By Daniel Dew
How many people would be in jail if annoying or offending a person were against the law? The answer: pretty much everyone. If you think that you might be one of these people and you like to send information electronically, there are a few places you should probably avoid.
Vernon County, Wisconsin, is among a growing number of jurisdictions that are implementing so-called cyber-bullying laws. A Vernon County ordinance makes it a crime to “send information to another person by electronic means with the intent to annoy, offend, demean, ridicule, degrade, belittle, disparage, or humiliate any person.” There is an exception if the information serves a “legitimate purpose.”
The statute is a clear violation of the First Amendment. Under the First Amendment, offensive speech is protected as long as it is not incitement to immediate unlawful conduct, obscene, child pornography, a threat, or fighting words. Here, the ordinance goes far beyond those unprotected categories of speech and targets speech that is simply annoying.
Putting First Amendment issues aside, the statute still fails to pass constitutional muster. For a criminal law to be constitutional, it must be written so that the average citizen can know what the law prohibits. If a law is too vague, it is void. This principle is appropriately called the “Void for Vagueness Doctrine.”
Does the Vernon County ordinance clearly state what conduct is prohibited? What does “annoy” mean? What does “offend” mean? What about “humiliate”? These things can mean different things to different people. As one commentator noted, the officials who implemented this law probably find criticism of the law offensive.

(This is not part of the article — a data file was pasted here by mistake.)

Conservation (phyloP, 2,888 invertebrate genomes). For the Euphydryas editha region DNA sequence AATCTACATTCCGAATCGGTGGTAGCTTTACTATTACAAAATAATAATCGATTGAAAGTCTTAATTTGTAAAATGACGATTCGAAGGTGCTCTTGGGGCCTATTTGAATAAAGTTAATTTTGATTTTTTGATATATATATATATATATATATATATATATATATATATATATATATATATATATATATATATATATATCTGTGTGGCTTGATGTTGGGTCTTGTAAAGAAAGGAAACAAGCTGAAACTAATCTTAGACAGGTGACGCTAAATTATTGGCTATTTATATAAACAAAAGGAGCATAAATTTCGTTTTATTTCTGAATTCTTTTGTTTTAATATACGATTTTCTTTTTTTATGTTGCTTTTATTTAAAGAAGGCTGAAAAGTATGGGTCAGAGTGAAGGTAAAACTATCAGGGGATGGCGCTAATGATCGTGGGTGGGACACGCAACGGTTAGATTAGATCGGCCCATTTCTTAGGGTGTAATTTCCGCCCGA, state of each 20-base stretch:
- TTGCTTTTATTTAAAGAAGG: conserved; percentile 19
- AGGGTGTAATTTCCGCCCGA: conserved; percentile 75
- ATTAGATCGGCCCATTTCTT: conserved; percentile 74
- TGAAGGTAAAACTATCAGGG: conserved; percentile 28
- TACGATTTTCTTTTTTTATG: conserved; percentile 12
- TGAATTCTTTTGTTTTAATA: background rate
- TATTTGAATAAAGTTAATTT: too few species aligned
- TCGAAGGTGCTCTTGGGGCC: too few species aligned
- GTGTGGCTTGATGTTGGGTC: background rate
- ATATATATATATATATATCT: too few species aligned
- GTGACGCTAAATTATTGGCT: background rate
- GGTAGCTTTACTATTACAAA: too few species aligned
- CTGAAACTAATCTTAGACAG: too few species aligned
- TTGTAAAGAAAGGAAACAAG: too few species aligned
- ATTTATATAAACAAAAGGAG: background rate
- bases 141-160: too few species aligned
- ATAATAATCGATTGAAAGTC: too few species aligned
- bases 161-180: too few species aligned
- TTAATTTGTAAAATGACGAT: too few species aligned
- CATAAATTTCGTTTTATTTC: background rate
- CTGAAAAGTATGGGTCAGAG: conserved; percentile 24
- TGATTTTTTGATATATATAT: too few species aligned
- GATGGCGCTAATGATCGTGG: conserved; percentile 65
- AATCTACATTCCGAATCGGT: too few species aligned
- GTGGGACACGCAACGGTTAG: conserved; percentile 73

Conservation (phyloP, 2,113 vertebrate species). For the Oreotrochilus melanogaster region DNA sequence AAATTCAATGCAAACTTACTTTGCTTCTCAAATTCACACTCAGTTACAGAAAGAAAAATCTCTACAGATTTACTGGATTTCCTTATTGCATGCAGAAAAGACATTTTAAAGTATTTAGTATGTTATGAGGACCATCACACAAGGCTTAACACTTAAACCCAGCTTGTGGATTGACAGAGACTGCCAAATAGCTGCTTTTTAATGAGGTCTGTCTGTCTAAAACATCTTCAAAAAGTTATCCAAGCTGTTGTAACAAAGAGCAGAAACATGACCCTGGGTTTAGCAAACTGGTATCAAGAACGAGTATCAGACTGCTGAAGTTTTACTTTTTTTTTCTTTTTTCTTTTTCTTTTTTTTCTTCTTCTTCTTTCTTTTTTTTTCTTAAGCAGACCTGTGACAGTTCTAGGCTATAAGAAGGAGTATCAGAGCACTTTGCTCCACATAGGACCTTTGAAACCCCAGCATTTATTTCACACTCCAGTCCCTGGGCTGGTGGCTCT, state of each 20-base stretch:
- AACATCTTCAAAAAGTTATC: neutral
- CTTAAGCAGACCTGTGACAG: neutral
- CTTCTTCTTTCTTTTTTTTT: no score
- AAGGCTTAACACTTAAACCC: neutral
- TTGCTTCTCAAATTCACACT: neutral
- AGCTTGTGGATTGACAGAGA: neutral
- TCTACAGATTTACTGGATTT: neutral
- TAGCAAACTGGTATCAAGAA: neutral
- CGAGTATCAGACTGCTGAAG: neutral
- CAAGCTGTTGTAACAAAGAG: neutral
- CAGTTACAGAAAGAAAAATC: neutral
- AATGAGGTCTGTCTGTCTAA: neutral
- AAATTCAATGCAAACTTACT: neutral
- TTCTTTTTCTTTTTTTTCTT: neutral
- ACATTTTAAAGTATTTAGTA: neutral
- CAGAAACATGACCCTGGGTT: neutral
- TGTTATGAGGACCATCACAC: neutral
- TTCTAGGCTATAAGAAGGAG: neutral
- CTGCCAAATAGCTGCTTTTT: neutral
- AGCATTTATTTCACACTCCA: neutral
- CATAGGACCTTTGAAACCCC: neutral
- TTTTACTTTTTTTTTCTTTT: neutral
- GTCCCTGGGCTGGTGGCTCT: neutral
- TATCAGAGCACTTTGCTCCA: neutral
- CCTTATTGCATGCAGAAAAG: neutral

What if a person finds religious teachings offensive and an individual is constantly posting religious messages on his Facebook page?
The ordinance uses the phrase “any person.” Does that mean that the information can be annoying to someone other than the recipient of the message? That’s what the text of the ordinance says. If a teenager sends a text message to a friend with the intent to demean some B-List celebrity who is not a recipient of the text message, is that a violation of this law? The way the ordinance is written, our hypothetical teenager is a criminal.
By the way, so is anyone who forwards an email that winds up in the mailbox of someone offended by it. If you’re a Vikings fan, be careful what you say about the Packers—particularly this weekend—lest your email wind up in Vernon County and you wind up in jail.
The statute provides a defense if the information serves a “legitimate purpose.” Who determines what a “legitimate purpose” is? Some would argue that disparaging or humiliating someone can serve a legitimate purpose, when that person deserves to be disparaged or humiliated for something he has said or done that is morally blameworthy.
When the ordinance was being debated, the lawyer in favor of the ordinance said specifically that this would apply to Facebook posts. When siblings or friends post unflattering pictures of each other on their Facebook walls, are they criminals? If it was done, as is often the case, with the intent to annoy or humiliate the other, under this law that person might be heading for the slammer.
Are we shifting from a society where children complain to their parents about siblings or friends to one where children file complaints with the police about the same people?
It used to be, “Mom! She is being mean to me! Make her stop!” Will it soon be, “Officer! She is offending me on Facebook! Put her in jail!”?
This ordinance is incredibly overbroad and puts ordinary citizens in jeopardy of becoming criminals. This is one more example of the increasing overcriminalization problem at every level of government.